At the end of trading on Thursday, stocks in the US climbed after the economy’s performance received an upward revision.
US Stocks Rise As Growth Rate Is Revised Upward
According to reports by the Commerce Department, the US economy grew at an annual pace of 2.1% in the last quarter of 2016, up from the estimated 1.9%.
At the close of trading, the Dow Jones climbed 69.17 points to finish at 20,728.49.
The S&P 500 climbed 6.93 points to close at 2,368.06. Meanwhile, the NASDAQ edged 16.80 points to finish at 5,914.34.
Sportswear company Lululemon Athletica, saw the biggest fall on the NASDAQ to close down by 23.44% following indications that sales were set to fall.
In a statement, the company said that same store sales would likely fall at the start of the year, a first since 2009.
On the S&P 500, ConocoPhillips shares were the best performers climbing by 8.8% after the company announced that it would be selling its natural gas assets and oil sands in western Canada to Cenovus Energy for an estimated 7.7 billion Canadian dollars.
Several energy companies including Marathon Oil and Royal Dutch Shell have been scaling back their operations with most selling their oil sands as high extraction costs eat into profits in this sector.
An increase in oil prices has however seen a rise in the value of shares in the energy sector.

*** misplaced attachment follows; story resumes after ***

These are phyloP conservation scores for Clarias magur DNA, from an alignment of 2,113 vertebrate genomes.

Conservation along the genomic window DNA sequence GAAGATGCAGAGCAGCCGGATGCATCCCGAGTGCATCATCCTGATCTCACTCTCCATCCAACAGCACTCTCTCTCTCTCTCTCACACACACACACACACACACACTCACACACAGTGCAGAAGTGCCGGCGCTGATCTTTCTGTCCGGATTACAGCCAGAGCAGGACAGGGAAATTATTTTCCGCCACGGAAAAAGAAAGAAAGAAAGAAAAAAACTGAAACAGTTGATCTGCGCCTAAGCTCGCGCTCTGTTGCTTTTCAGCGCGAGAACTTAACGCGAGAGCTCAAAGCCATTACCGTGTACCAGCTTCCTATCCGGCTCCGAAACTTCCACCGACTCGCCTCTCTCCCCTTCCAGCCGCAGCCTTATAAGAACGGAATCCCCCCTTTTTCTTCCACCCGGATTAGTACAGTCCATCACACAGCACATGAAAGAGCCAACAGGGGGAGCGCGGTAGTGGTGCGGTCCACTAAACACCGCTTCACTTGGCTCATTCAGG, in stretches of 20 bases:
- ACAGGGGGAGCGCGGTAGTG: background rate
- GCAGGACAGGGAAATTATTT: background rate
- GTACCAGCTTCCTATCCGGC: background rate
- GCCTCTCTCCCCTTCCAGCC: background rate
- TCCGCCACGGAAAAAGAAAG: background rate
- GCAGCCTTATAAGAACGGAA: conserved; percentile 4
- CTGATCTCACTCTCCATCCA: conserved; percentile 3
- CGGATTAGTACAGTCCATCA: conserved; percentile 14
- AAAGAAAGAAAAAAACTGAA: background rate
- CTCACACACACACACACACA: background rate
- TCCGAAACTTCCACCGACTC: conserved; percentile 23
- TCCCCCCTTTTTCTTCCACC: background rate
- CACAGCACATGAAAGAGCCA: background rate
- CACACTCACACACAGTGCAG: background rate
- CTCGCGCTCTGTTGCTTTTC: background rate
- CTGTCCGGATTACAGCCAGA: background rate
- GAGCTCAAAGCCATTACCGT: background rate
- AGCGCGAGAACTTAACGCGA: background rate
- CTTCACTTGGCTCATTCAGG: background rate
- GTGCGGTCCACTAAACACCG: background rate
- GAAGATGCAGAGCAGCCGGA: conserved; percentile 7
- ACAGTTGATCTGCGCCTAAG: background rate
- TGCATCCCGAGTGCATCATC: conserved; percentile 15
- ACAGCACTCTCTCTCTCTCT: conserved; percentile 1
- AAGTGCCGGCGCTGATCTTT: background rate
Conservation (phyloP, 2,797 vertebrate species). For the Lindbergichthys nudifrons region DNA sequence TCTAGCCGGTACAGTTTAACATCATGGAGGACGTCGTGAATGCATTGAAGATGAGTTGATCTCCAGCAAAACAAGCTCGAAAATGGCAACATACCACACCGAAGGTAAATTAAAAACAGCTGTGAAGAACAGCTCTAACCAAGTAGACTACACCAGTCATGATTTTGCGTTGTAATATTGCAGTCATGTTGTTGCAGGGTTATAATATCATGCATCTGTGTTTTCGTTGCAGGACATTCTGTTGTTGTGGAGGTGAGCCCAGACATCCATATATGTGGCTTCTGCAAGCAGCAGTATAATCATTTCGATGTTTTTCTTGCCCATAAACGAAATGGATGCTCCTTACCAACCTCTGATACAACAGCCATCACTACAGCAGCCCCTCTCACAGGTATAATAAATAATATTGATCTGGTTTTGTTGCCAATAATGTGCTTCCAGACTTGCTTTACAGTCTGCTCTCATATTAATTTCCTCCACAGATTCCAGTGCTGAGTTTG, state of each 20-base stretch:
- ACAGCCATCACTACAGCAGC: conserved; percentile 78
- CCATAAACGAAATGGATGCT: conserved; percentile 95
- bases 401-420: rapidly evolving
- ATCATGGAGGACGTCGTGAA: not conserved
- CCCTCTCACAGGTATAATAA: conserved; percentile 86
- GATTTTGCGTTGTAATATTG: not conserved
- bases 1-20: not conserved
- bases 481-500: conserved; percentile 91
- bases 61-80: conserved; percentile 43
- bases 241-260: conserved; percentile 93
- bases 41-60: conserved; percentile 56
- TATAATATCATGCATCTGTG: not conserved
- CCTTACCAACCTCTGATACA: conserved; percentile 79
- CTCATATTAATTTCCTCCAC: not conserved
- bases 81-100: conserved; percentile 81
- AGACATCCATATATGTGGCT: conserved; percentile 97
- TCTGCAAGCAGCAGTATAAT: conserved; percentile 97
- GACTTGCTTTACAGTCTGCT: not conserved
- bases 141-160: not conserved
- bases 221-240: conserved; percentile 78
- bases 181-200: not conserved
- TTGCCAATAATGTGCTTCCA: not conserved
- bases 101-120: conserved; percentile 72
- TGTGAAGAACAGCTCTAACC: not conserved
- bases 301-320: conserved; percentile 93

West Texas Intermediate climbed 1.7% to close at $50.37 while Brent Crude edged 1% to close at $52.94.
Reports by the Commerce Department show that consumer spending from which two thirds of US economic activity comes, performed better than was initially expected.
However, the economy still witnessed slow growth in its third quarter rate of 3.5%.
The upward revision did not change the entire 2016 growth rate, which was the slowest since 2011 at 1.6%.
US President Donald Trump had promised to grow the economy by 4% through capital expenditure and tax cuts. However, the sluggish growth could make it difficult to attain these goals.
The last time the US economy came close to growing at 4% was in 2000 at the peak of the dotcom boom.
According to analysts, the slow growing GDP rates are now becoming the norm. As such, the rate at which the US economy is growing should be seen as fairly good.
Mr. Trump’s view of the economy is yet to be proven wrong or right but generally, the US economy seems to be doing well supported by positive unemployment reports and robust consumer confidence.